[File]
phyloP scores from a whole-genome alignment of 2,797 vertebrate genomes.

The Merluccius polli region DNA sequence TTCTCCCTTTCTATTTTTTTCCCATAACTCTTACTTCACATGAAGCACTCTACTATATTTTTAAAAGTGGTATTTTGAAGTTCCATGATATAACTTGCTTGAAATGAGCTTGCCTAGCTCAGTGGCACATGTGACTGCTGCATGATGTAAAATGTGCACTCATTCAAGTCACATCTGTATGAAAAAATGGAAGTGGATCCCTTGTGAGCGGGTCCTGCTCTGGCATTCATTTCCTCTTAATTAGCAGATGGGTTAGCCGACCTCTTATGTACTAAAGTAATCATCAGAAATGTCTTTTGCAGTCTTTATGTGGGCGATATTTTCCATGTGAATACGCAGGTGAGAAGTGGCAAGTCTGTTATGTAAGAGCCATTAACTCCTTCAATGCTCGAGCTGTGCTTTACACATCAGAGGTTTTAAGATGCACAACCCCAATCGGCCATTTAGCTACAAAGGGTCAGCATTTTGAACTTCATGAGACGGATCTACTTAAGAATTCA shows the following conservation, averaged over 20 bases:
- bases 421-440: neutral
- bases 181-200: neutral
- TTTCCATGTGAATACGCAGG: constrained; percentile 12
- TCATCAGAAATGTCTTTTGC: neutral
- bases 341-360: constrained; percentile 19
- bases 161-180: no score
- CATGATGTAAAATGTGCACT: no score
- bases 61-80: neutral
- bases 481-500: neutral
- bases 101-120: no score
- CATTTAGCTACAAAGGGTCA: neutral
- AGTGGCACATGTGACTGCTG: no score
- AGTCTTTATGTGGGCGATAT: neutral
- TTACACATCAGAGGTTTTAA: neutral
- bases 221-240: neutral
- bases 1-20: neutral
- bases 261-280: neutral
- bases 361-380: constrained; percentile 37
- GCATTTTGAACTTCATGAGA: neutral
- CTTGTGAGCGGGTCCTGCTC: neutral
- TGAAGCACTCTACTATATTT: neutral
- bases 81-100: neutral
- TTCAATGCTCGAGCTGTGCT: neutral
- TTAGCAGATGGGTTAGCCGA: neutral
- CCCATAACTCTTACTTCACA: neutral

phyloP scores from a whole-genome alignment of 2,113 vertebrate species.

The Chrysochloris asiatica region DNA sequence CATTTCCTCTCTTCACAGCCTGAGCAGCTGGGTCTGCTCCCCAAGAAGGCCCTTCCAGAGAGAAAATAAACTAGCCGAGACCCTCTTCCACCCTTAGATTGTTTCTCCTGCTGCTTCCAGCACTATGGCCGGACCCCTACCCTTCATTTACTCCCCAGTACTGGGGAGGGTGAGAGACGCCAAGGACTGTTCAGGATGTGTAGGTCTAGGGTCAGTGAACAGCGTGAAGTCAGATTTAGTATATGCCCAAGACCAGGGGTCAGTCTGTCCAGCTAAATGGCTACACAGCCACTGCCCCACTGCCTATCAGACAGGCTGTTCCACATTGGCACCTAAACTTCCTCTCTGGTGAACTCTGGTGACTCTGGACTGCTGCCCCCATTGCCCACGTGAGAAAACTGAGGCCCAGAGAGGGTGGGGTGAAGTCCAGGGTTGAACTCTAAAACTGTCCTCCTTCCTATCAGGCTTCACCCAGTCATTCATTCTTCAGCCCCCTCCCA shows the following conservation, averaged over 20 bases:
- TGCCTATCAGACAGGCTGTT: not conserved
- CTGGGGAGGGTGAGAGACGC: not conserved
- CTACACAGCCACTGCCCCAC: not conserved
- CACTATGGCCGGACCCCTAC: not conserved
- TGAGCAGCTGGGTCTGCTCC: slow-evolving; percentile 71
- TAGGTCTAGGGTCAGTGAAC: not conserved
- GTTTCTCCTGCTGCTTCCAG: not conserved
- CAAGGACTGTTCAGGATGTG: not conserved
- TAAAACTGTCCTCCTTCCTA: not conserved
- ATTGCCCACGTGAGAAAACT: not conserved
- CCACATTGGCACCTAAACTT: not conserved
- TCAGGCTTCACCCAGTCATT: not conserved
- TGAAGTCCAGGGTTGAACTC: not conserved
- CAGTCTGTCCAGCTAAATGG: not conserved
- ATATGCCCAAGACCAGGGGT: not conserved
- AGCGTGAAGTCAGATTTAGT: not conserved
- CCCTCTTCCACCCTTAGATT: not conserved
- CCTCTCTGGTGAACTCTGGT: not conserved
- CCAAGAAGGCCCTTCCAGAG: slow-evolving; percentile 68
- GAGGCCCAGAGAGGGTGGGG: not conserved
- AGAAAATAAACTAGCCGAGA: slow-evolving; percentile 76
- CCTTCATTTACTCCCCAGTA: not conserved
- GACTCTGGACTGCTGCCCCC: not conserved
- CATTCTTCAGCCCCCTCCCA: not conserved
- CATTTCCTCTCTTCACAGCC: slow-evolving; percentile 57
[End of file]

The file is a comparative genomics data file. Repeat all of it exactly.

phyloP scores from a whole-genome alignment of 2,797 vertebrate genomes.

The Merluccius polli region DNA sequence TTCTCCCTTTCTATTTTTTTCCCATAACTCTTACTTCACATGAAGCACTCTACTATATTTTTAAAAGTGGTATTTTGAAGTTCCATGATATAACTTGCTTGAAATGAGCTTGCCTAGCTCAGTGGCACATGTGACTGCTGCATGATGTAAAATGTGCACTCATTCAAGTCACATCTGTATGAAAAAATGGAAGTGGATCCCTTGTGAGCGGGTCCTGCTCTGGCATTCATTTCCTCTTAATTAGCAGATGGGTTAGCCGACCTCTTATGTACTAAAGTAATCATCAGAAATGTCTTTTGCAGTCTTTATGTGGGCGATATTTTCCATGTGAATACGCAGGTGAGAAGTGGCAAGTCTGTTATGTAAGAGCCATTAACTCCTTCAATGCTCGAGCTGTGCTTTACACATCAGAGGTTTTAAGATGCACAACCCCAATCGGCCATTTAGCTACAAAGGGTCAGCATTTTGAACTTCATGAGACGGATCTACTTAAGAATTCA shows the following conservation, averaged over 20 bases:
- bases 421-440: neutral
- bases 181-200: neutral
- TTTCCATGTGAATACGCAGG: constrained; percentile 12
- TCATCAGAAATGTCTTTTGC: neutral
- bases 341-360: constrained; percentile 19
- bases 161-180: no score
- CATGATGTAAAATGTGCACT: no score
- bases 61-80: neutral
- bases 481-500: neutral
- bases 101-120: no score
- CATTTAGCTACAAAGGGTCA: neutral
- AGTGGCACATGTGACTGCTG: no score
- AGTCTTTATGTGGGCGATAT: neutral
- TTACACATCAGAGGTTTTAA: neutral
- bases 221-240: neutral
- bases 1-20: neutral
- bases 261-280: neutral
- bases 361-380: constrained; percentile 37
- GCATTTTGAACTTCATGAGA: neutral
- CTTGTGAGCGGGTCCTGCTC: neutral
- TGAAGCACTCTACTATATTT: neutral
- bases 81-100: neutral
- TTCAATGCTCGAGCTGTGCT: neutral
- TTAGCAGATGGGTTAGCCGA: neutral
- CCCATAACTCTTACTTCACA: neutral

phyloP scores from a whole-genome alignment of 2,113 vertebrate species.

The Chrysochloris asiatica region DNA sequence CATTTCCTCTCTTCACAGCCTGAGCAGCTGGGTCTGCTCCCCAAGAAGGCCCTTCCAGAGAGAAAATAAACTAGCCGAGACCCTCTTCCACCCTTAGATTGTTTCTCCTGCTGCTTCCAGCACTATGGCCGGACCCCTACCCTTCATTTACTCCCCAGTACTGGGGAGGGTGAGAGACGCCAAGGACTGTTCAGGATGTGTAGGTCTAGGGTCAGTGAACAGCGTGAAGTCAGATTTAGTATATGCCCAAGACCAGGGGTCAGTCTGTCCAGCTAAATGGCTACACAGCCACTGCCCCACTGCCTATCAGACAGGCTGTTCCACATTGGCACCTAAACTTCCTCTCTGGTGAACTCTGGTGACTCTGGACTGCTGCCCCCATTGCCCACGTGAGAAAACTGAGGCCCAGAGAGGGTGGGGTGAAGTCCAGGGTTGAACTCTAAAACTGTCCTCCTTCCTATCAGGCTTCACCCAGTCATTCATTCTTCAGCCCCCTCCCA shows the following conservation, averaged over 20 bases:
- TGCCTATCAGACAGGCTGTT: not conserved
- CTGGGGAGGGTGAGAGACGC: not conserved
- CTACACAGCCACTGCCCCAC: not conserved
- CACTATGGCCGGACCCCTAC: not conserved
- TGAGCAGCTGGGTCTGCTCC: slow-evolving; percentile 71
- TAGGTCTAGGGTCAGTGAAC: not conserved
- GTTTCTCCTGCTGCTTCCAG: not conserved
- CAAGGACTGTTCAGGATGTG: not conserved
- TAAAACTGTCCTCCTTCCTA: not conserved
- ATTGCCCACGTGAGAAAACT: not conserved
- CCACATTGGCACCTAAACTT: not conserved
- TCAGGCTTCACCCAGTCATT: not conserved
- TGAAGTCCAGGGTTGAACTC: not conserved
- CAGTCTGTCCAGCTAAATGG: not conserved
- ATATGCCCAAGACCAGGGGT: not conserved
- AGCGTGAAGTCAGATTTAGT: not conserved
- CCCTCTTCCACCCTTAGATT: not conserved
- CCTCTCTGGTGAACTCTGGT: not conserved
- CCAAGAAGGCCCTTCCAGAG: slow-evolving; percentile 68
- GAGGCCCAGAGAGGGTGGGG: not conserved
- AGAAAATAAACTAGCCGAGA: slow-evolving; percentile 76
- CCTTCATTTACTCCCCAGTA: not conserved
- GACTCTGGACTGCTGCCCCC: not conserved
- CATTCTTCAGCCCCCTCCCA: not conserved
- CATTTCCTCTCTTCACAGCC: slow-evolving; percentile 57